Tips for Delivering World-Class Customer Service

/Tips for Delivering World-Class Customer Service
Tips for Delivering World-Class Customer Service2018-08-16T12:01:21+00:00

Do Your Customers Say, “Wow!” or “Whoa?”

Everybody talks about delivering great customer service.  But do we really deliver exceptional customer service?  Keep in mind, our customers are not just comparing us to our competition, they’re comparing us to everybody.  When it comes to customer service, we either exceed the expectations of our customers, or we don’t.  There are several points of encounter where we can improve the customer’s experience.  These check questions will help us identify opportunities.

 

If I was to ask you to give me a poor example of customer service, you could probably provide several examples of poor customer service experiences.  The behaviors of poor customer service include; they didn’t call back, they didn’t show up, they didn’t deliver when they said they would, and they weren’t on time.  This causes a tremendous amount of frustration and anger for our customers.  When there has been a bad experience, customers start to look for other suppliers or people to do business.

 

If I was to ask you to share positive examples of great customer service, you might have a harder time thinking of any.  It is often difficult to recall recent experiences when someone demonstrated great customer service.  We can provide great customer service by calling back, by showing up, by doing what we said we were going to do, and by ending the conversation or transaction by providing a sincere “thank you.”  If we focus on each point of encounter with our customers, we can provide a consistent world-class customer service experience.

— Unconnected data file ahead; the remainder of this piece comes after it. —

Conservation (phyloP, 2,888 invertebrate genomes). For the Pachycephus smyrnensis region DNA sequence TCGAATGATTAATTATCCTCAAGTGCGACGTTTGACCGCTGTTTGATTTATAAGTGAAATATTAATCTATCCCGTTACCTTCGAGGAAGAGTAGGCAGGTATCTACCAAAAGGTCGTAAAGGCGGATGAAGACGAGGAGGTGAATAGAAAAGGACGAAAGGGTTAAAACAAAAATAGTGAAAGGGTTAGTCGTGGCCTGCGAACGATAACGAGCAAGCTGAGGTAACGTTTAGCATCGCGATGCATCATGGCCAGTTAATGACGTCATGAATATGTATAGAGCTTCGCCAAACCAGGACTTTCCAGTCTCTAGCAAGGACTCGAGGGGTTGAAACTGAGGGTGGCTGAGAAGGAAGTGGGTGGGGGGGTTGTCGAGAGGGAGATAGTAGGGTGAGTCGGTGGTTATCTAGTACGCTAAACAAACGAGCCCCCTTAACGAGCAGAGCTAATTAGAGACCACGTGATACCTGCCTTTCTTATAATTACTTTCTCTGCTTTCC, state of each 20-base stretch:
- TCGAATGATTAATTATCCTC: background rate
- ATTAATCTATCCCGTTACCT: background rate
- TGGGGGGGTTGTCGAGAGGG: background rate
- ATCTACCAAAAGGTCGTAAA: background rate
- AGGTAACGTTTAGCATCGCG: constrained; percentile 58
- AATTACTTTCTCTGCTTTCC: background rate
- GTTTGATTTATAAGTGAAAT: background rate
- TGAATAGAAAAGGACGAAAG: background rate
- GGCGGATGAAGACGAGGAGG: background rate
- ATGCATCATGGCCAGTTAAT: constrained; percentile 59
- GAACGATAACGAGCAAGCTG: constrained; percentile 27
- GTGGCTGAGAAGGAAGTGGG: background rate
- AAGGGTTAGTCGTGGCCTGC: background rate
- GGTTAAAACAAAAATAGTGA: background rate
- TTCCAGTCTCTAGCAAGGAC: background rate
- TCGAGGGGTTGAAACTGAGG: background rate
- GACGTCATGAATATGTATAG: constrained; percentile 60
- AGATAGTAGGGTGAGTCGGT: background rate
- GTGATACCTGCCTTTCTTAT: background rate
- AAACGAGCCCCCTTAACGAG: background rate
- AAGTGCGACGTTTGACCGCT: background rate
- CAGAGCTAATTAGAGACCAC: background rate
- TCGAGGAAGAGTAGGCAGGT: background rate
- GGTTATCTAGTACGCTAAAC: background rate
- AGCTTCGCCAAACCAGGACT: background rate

There are several points of encounter where we can improve the customer’s experience.  The first customer encounter occurs when people become aware of what we do or hear about our organization.  It might be a referral, some great marketing materials, or an internet search.  Often, they visit our web site.  Is our web site easy to navigate?  Is it clear what we do and who we are?

 

Then they might contact us by phone.  Are we professional?  Are we friendly?  What’s the image that we are creating over the phone?  Has every employee received effective telephone skills training?

 

Sometimes our customers get a chance to meet us in person.  Do we meet that expectation?  Do we look the part?  Are we well-groomed?  Do we seem to match the organization and our brand?

 

The next point of encounter is when people wait to be served.  How long do they have to wait?  What happens in the meantime?  What do they hear?  What do they smell?  What do they see?  We want to be careful to create an environment that supports our professional image.

 

Next our customers are introduced to our products and services.  How well-scripted is the information?  How professionally is it presented?  Does the information precisely describe the benefits?

 

The next customer experience is when the customer actually gets a chance to try our products and services.  Do we provide them enough information to be successful?  Do they feel comfortable calling us if they have any questions?

 

Next, they experience our follow up.  Do we connect with them over the next two to five days with an email, or a phone call, or even drop something in the mail, so they know we haven’t forgotten?

 

Finally, they experience how we solve problems.  Do we have a system, not just a smile?  Do we have a process that seems to be flexible and fair?  Are we empathetic when listening and thoughtful when making suggestions?

 

A minor adjustment in our customer encounters will have a major impact on our customer relationships.  The goal is to become more effective in each one of these points of encounter and create exceptional experiences that will truly demonstrate world-class customer service.  The bottom line is we either meet or exceed the customer’s expectations or we don’t.  People either do business with us or they will do business with somebody else.  So, do your customers say, “Wow “or Whoa?”

 

Kit Welchlin, M.A., CSP, is a professional speaker and author and can be found at www.welchlin.com.